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TOPIC: Atacama Large Millimeter Array


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Title: Atacama Compact Array Antennas
Authors: Masao Saito, Junji Inatani, Kouichiro Nakanishi, Takahiro Naoi, Masumi Yamada, Hiro Saito, Bungo Ikenoue, Yoshihiro Kato, Kou-ichiro Morita, Norikazu Mizuno, Satoru Iguchi

We report major performance test results of the Atacama Compact Array (ACA) 7-m and 12-m antennas of ALMA (Atacama Large Millimeter/submillimeter Array). The four major performances of the ACA antennas are all-sky pointing (to be not more than 2.0 arcsec), offset pointing (to be < 0.6 arcsec) surface accuracy (< 25(20) micrometer for 12(7)m-antenna), stability of path-length (15 micrometer over 3 min), and high servo capability (6 degrees/s for Azimuth and 3 degrees/s for Elevation). The high performance of the ACA antenna has been extensively evaluated at the Site Erection Facility area at an altitude of about 2900 meters. Test results of pointing performance, surface performance, and fast motion capability are demonstrated.

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Title: Next Generation Millimetre/Submillimeter Array to Search for 2nd Earth
Authors: Masao Saito, Satoru Iguchi

ALMA is a revolutionary radio telescope at present and its full operation will start from 2012. It is expected that ALMA will resolve several cosmic questions and will show a new cosmic view to us. Our passion for astronomy naturally goes beyond ALMA because we believe that the 21st-century Astronomy should pursue the new scientific frontier. In this conference, we propose a project of the future radio telescope to search for Habitable planets and finally detect 2nd Earth as a Migratable planet. The detection of 2nd Earth is one of ultimate dreams for not only astronomers but also people.

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Atacama Large Millimeter/submillimeter Array
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First European ALMA Antenna Handed Over to Joint ALMA Observatory

The first European antenna for the Atacama Large Millimeter/submillimeter Array (ALMA) project has just been handed over to the Joint ALMA Observatory. The antenna, which has a dish 12 metres in diameter and weighs about 95 tonnes, was moved from the Site Erection Facility where it was assembled and tested, to the observatorys Operations Support Facility (OSF).
Although this was only a short trip between two adjacent sites at an altitude of 2900 metres in the foothills of the Chilean Andes, the move is nevertheless very important.

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Plan for ALMA Early Science Cycle 0

The Joint ALMA Observatory (JAO) expects to start Early Science observations (Cycle 0) on a best effort basis late in 2011 and a call for proposals will be issued at the end of the first quarter of 2011. The purpose of Early Science will be to deliver scientifically useful results to the astronomy community and to facilitate the ongoing characterisation of ALMA systems and instrumentation as the capability of the array continues to grow. Early Science will not be allowed to delay unduly the construction of the full 66-antenna array, but nonetheless provides an important opportunity for first science from this cutting edge facility. Early Science will continue through Cycle 1 and until construction of the ALMA array is complete.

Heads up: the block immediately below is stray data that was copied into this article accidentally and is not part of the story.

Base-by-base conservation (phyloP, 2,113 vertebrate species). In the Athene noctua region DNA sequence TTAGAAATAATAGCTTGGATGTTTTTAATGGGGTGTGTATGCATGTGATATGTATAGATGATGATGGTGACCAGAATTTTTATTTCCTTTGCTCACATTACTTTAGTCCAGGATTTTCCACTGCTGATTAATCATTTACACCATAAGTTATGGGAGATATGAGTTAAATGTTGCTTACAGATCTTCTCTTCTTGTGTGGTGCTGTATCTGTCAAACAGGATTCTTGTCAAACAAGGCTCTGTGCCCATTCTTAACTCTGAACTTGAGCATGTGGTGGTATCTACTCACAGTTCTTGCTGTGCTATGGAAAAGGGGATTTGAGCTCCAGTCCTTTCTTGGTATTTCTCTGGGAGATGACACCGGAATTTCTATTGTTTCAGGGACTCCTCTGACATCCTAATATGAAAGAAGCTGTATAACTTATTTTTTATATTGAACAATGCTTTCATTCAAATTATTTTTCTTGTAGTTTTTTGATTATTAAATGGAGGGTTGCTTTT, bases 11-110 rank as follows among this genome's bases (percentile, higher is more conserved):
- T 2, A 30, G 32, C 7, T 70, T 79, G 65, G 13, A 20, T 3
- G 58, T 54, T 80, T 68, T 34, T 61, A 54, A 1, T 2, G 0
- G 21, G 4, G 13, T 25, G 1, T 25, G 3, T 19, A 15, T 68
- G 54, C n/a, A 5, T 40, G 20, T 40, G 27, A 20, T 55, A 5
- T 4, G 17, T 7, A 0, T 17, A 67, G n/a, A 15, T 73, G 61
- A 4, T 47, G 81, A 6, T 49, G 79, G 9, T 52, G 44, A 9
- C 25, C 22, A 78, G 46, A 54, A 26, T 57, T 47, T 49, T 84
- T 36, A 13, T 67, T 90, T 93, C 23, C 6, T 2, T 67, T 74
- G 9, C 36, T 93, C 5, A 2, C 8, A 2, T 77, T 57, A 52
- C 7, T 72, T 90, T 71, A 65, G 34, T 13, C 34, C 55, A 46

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A Virginia-led international astronomy project in Chile was not damaged by the countrys 8.8-magnitude earthquake but will remain dark until Saturday because of earthquake-related issues.
None of the staff or their families suffered serious injuries, although many reported severe property damage.

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ALMA Test Sharpens the Vision of New Observatory

The Atacama Large Millimetre/submillimetre Array (ALMA) has passed a key milestone crucial to producing the high-quality images that will be the trademark of this revolutionary new tool for astronomy. A team of ALMA astronomers and engineers successfully linked three of the observatory's advanced antennas at the 16,500-foot-elevation observing site in northern Chile. Linking three antennas to work in unison for the first time allowed the ALMA team to correct errors that can arise when only two antennas are used, thus paving the way for precise, high-resolution imaging.

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Three antennas working in unison open new bright year for revolutionary observatory

The Atacama Large Millimetre/submillimetre Array (ALMA) has passed a key milestone crucial for the high quality images that will be the trademark of this revolutionary new tool for astronomy. Astronomers and engineers have, for the first time, successfully linked three of the observatory's antennas at the 5000-metre elevation observing site in northern Chile. Having three antennas observing in unison paves the way for precise images of the cool Universe at unprecedented resolution, by providing the missing link to correct errors that arise when only two antennas are used.
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